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Cabot’s Tragopan

Tragopan caboti

Cabottragopan Gallery

About the Cabot’s Tragopan

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Geographic Range:

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Class: Aves  
Order: Galliformes
Family: Phasianidae
Genus: Tragopan
Species: caboti

This Asian relative of partridges and pheasants shares its native habitat in the hills and mountains of southeast China with the red panda. Tragopans don't migrate. Instead, they overwinter in their home range, sometimes gathering in small flocks made up of several pairs of birds.

Cabot’s Tragopan Facts

Appearance:
The male Cabot's tragopan has a dull golden breast and a black, brown and white speckled back. In contrast, the female is a rich brown with small white speckles. The male's head is a brilliant scarlet on black, with a bright blue "lappet" (a flat overhanging or hanging piece) on the throat. Thick, insulating layers of feathers protect the Cabot's tragopan by keeping out cold and moisture. This is important since the forests they inhabit are very rainy and often at high elevations.

Size:
Weight: Females average 2 pounds and males 3 pounds
Length: Females average 20 inches and males 24 inches

Diet:
Herbivorous, these birds eat flowers, seeds and fruit.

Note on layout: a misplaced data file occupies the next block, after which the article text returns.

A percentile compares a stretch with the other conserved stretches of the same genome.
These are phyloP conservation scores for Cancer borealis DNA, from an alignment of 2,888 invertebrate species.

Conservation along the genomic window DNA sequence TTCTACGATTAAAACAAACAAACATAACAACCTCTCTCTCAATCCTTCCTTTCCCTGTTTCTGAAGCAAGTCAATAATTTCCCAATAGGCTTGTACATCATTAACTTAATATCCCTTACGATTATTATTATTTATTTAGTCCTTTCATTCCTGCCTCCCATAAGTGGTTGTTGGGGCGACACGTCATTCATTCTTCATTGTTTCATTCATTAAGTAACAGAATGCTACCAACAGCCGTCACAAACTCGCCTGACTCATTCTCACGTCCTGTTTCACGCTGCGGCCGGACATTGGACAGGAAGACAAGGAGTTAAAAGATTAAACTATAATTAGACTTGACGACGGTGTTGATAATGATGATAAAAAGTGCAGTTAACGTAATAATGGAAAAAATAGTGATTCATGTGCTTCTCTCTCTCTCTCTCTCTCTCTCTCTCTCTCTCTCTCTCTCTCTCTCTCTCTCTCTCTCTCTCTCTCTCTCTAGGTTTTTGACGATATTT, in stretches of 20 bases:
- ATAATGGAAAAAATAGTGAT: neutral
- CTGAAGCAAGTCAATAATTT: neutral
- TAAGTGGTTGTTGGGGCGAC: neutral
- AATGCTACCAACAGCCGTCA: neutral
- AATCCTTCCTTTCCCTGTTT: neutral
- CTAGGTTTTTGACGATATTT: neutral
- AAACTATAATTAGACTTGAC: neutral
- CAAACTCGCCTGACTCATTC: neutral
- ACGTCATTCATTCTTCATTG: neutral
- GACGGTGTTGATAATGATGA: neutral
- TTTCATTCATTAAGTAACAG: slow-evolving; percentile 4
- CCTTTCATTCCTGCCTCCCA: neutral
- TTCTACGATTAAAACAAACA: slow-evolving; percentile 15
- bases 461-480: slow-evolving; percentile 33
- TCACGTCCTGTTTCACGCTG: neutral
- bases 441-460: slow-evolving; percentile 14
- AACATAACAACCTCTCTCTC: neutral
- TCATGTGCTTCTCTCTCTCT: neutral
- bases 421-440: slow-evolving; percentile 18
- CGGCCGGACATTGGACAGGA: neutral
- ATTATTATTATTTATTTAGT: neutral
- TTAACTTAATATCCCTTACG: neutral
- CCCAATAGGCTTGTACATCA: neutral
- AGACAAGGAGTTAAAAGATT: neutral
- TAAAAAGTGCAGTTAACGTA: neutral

Reproduction:
They breed between March and May, laying 2-6 eggs in a nest which may be in a tree or on the ground. After a 28-day incubation period, females and the young remain in the nest for 3 days before foraging. They remain together until the end of the following winter.

Behavior:
Males display a very flamboyant mating ritual, inflating their blue lappet and spreading their wings to attract females and demonstrate their health and vigor. Multiple family groups will sometimes live together over the winter, including males.

Role in their habitat:
They are prey for wild cats and foxes, while their eggs can be eaten by rodents and shrews.

Habitat/Range:
Living primarily near rivers and streams, the Cabot's tragopan is endemic to evergreen forests in southern China.

Median Life Expectancy:
15-18 years